Secretly taping Pelini worse than his F-bombs
But come on, Bo, use more-creative language
I think I'm going to sympathize with Bo Pelini, at least somewhat.
Not with what the Nebraska football coach said, mind you, and you know which comments I mean. His vast array of venomous F-bombs about Omaha media and Nebraska fans that went to someone's tape recorder two years ago -- after a big victory! -- isn't anything to condone, obviously. If nothing else, whatever happened to having a vocabulary? Profanity, it has been said in many ways by many people, is the last refuge of the unimaginative.
But whomever released that tape is almost certainly a snake, someone with a heck of a vendetta against Pelini. If the coach had previously threatened or badly mistreated the informant in some way, then I'll soften my stance. But if those comments were worth releasing to the public Monday, they were worth sharing the night they were uttered.
The comments were made between Pelini's postgame press conference and his interview on the Husker Sports Network after Nebraska's 34-27 win over Ohio State in Lincoln in October 2011. It lasted a minute and 41 seconds, and there would seem to be no way Pelini thought he was being recorded when he said them.
In the audio, Pelini calls a sports writer a piece of you-know-what, calls the fans who left the Cornhuskers' 2011 home game against Ohio State at halftime a bunch of fair-weather you-know-what, and so it went. It's totally unpleasant, and paints a portrait of someone who is vindictive and paranoid. He sounds every bit as mean and angry as he often looks during games.
But who among us haven't said things among people we thought were confidants that wasn't off-color or harsh, that certainly wasn't something we'd willingly offer for public consumption and isn't necessarily even what we really believe? Human beings often blow off steam with their mouths, usually away from the people who they think have caused them to build up that steam. But 99.9999 percent of us don't live in fear of someone taping and distributing our comments to a public forum that will then use them to cause us extreme embarrassment and perhaps get us fired.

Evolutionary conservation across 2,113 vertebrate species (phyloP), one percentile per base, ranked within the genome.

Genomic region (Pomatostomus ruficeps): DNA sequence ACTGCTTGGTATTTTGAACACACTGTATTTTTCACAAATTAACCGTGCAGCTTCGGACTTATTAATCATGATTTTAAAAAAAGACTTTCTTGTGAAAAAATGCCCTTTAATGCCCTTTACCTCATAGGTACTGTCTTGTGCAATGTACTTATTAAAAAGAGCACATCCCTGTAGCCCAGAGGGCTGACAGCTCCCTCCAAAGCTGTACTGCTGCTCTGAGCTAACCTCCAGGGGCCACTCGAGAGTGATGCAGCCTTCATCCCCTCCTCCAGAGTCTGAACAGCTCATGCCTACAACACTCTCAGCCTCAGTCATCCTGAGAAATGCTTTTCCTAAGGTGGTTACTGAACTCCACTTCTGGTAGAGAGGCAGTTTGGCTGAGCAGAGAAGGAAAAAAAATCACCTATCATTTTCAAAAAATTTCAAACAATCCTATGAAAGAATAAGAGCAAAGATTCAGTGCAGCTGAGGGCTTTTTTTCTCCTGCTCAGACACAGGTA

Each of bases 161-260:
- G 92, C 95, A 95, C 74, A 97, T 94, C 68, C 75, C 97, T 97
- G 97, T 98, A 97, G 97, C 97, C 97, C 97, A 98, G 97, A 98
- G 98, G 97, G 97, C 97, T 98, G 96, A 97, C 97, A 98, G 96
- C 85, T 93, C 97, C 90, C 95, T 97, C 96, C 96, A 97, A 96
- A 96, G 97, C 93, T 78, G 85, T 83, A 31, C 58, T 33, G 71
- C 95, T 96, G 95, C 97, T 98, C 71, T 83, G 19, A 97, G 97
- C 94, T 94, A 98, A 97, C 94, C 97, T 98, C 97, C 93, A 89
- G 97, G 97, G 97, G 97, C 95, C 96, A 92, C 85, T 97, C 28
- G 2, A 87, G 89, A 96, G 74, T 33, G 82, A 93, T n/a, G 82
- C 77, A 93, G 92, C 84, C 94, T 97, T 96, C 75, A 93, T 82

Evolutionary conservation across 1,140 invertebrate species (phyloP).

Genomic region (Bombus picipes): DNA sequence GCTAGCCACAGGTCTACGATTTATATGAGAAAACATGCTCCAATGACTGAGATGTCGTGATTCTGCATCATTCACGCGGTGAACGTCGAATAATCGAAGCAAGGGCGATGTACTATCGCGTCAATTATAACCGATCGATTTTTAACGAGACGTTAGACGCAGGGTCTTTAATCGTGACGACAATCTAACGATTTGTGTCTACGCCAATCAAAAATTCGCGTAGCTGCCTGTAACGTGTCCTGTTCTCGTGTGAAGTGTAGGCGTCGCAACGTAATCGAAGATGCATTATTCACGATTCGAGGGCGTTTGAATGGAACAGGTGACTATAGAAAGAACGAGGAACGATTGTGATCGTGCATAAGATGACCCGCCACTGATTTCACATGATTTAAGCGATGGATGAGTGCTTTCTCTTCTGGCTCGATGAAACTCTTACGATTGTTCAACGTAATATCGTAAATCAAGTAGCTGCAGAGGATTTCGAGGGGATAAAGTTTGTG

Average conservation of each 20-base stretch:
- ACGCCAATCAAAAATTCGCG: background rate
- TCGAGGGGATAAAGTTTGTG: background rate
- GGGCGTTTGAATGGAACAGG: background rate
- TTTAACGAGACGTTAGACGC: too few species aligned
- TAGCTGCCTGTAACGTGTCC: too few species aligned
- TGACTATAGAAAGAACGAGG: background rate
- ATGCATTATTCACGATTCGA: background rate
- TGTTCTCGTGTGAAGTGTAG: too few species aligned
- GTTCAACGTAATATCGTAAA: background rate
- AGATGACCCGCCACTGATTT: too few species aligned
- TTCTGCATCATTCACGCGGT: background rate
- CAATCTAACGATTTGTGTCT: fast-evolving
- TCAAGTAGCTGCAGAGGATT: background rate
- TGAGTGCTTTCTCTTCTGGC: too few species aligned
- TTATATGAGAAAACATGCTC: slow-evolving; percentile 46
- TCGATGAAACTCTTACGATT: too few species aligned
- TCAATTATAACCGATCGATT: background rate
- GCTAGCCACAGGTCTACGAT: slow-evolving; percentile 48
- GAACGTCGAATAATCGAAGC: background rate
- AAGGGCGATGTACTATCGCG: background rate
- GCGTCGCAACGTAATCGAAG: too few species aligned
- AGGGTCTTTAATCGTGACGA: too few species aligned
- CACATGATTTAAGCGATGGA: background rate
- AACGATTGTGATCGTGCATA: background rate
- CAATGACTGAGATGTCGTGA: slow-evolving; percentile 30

OK, it's a lot more than 0.0001 percent of us who are vulnerable. Maybe we all are. No matter.
The Lincoln Journal Star reported that Deadspin said it received the tape after "our tipster was particularly exercised by Nebraska's flameout against UCLA on Saturday." Is that how it works now? We get so bummed out about a football defeat that if we can damage or destroy the coach by any means necessary, so be it?
There probably are coaches who might privately respond "Why not, you chip away at us all the time, anyway?" But criticism, from seemingly every direction sometimes, is a known part of the territory they have chosen to enter. Just like seven-figure salaries and private jets. However, criticism is way different than this.
By the way, there's a lot more contempt for fans from coaches than you might guess. (Media people are under no illusions about how coaches and athletic directors feel about them. At least we shouldn't be.) But whether college or pro coaches are big-winners or not, they really do know more about their sports and coaching than we do. That doesn't make them right all the time, and it certainly doesn't give them license to be boors or mad dogs. At least not publicly.
All people who work in the public eye get tested to a degree. Bartenders and flight-attendants and police officers and anyone else who deals with the public probably have more contempt for it than they show. I know I grit my teeth and mutter after every time someone stops me on the street to tell me how I should be conjugating verbs. But I don't unleash 39 F-bombs. I mean, come on, you've got to be more imaginative than that.